Swanigan often looked like one of the best players on the court, despite falling into the twenties of the 2017 NBA Draft. Swanigan’s impressive summer alone makes the Blazers a winner but they also have some journeymen that they got a great look at in Las Vegas.
The Kings got some not-so-great looks from their returning NBA veterans. Buddy Hield shot 36 percent from the field and had more turnovers than assists, despite being a key part of the DeMarcus Cousins trade. Skal Labissierre and Georgios Papagiannis did not dominate the competition as many would have hoped.
Overall, the team went 2-4 despite having nine players who will probably play on the regular season roster. Harry Giles did not play either. De’Aaron Fox and Justin Jackson had flashes of their potential but it remains to be seen if they can keep that up. Some of their young guys better figure it out if they want to limit the losing in 2017-18.
Jazz guard Donovan Mitchell averaged 28 points and six steals per game over his two games in Vegas. Mitchell’s highest scoring night was a 37-point outing in Las Vegas. The 13th overall pick in the 2017 class should help the Jazz fill some of the scoring void left by Gordon Hayward.
Another player who slipped in the NBA Draft, Mavericks guard Dennis Smith Jr., also took Las Vegas by storm. The ninth overall pick averaged 17 points and 4.2 assists per game for the Mavericks. His explosive play and athleticism gave Mavericks fans something to look forward to once the Dirk Nowitzki era finally closes.
Hawks front court player John Collins had the highest field goal percentage of any player with more than 50 shots in Vegas. He had his fair share of dunks and he was a top five rebounder with a 9.2 per game average. Collins gave Atlanta fans something to be excited for as they move on from Dwight Howard and Paul Millsap too.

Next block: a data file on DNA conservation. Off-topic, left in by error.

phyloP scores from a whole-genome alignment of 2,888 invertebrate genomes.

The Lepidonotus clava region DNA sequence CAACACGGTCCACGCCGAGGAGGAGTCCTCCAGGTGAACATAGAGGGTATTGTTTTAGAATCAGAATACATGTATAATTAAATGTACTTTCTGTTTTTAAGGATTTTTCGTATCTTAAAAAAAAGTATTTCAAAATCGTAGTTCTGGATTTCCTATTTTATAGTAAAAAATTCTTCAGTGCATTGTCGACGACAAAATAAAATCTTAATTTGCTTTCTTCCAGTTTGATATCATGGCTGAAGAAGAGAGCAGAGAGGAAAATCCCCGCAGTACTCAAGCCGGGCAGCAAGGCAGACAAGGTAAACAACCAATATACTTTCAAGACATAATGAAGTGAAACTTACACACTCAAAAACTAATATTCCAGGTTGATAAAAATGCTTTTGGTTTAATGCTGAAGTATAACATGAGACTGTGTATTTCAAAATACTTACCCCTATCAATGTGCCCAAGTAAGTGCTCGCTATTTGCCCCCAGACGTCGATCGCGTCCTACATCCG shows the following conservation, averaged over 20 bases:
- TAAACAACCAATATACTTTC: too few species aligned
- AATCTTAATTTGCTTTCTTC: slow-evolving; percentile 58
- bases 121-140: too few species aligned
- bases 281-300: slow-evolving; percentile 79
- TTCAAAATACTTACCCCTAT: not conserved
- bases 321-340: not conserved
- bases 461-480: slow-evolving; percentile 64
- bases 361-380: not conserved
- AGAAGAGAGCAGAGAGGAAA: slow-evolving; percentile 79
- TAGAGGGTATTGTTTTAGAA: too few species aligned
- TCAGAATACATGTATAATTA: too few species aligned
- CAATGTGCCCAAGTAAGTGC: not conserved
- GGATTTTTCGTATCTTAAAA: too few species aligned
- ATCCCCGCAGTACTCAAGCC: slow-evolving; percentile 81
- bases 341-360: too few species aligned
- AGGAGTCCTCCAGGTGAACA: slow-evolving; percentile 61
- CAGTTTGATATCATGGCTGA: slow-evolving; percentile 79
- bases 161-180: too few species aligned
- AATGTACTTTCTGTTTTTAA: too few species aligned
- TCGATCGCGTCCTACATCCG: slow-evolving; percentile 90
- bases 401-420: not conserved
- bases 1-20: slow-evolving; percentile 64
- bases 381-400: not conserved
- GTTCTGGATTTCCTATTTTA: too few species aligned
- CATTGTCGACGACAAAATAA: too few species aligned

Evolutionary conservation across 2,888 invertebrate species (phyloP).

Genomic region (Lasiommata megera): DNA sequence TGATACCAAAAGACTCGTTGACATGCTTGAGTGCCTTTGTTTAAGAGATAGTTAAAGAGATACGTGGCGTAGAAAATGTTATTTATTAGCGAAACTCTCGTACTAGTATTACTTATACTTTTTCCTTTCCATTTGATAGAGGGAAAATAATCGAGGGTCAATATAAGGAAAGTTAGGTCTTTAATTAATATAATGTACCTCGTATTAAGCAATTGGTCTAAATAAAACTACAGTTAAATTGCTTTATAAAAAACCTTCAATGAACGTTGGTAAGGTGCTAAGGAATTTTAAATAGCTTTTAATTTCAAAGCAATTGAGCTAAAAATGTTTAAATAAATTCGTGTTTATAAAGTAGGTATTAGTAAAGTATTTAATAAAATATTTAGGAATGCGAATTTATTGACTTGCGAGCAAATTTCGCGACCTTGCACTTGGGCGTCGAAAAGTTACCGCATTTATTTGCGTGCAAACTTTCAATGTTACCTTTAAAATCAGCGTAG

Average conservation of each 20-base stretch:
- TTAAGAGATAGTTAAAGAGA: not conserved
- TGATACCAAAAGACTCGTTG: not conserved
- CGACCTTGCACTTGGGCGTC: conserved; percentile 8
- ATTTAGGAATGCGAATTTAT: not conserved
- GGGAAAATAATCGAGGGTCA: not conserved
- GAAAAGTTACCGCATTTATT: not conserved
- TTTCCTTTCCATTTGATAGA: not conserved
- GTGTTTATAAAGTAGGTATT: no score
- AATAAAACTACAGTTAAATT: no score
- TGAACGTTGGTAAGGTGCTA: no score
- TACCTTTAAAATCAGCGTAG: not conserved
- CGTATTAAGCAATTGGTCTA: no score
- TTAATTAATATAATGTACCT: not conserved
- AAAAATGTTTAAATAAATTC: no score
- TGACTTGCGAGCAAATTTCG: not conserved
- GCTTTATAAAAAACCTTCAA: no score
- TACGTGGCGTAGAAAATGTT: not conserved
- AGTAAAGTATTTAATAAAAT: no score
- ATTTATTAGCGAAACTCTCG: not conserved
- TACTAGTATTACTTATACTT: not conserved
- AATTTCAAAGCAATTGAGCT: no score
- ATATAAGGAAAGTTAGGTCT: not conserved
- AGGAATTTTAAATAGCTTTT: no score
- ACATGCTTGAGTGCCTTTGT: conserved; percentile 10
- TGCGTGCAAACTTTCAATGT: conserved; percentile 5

The Celtics left Las Vegas with a ton of highlights from their last two No. 3 overall picks. Jayson Tatum was smooth with 17.7 points and eight rebounds per game averages in Las Vegas. Jaylen Brown registered 10.3 points and 5.3 rebounds per game, and he had some good dunks too where he displayed the athleticism that enamored the Celtics when they drafted him.
Otherwise, this class’ notable losers include those players who lost game time due to injuries. Markelle Fultz and Zach Collins were both highly-anticipated players who were limited to only a few games. Tyler Lyndon disappointed for the Nuggets too. Lyndon averaged 2.4 points and 4.2 rebounds in five games, which was one of the worst weekends for a 2017 first round pick. Collins went 6-of-23 from the field and he was a liability on defense.
Ultimately, the NBA Summer League doesn’t necessarily translate to success or failure in the regular season. However, everyone who is important in basketball goes to Vegas for the Summer League. Fans get an intimate look into the NBA culture. Thus, it is a great early look at these young players’ projections into the NBA. Stay tuned to see if these winners or losers can keep or reverse their fortunes when real basketball begins in October.
All stats are from NBA.com unless otherwise noted.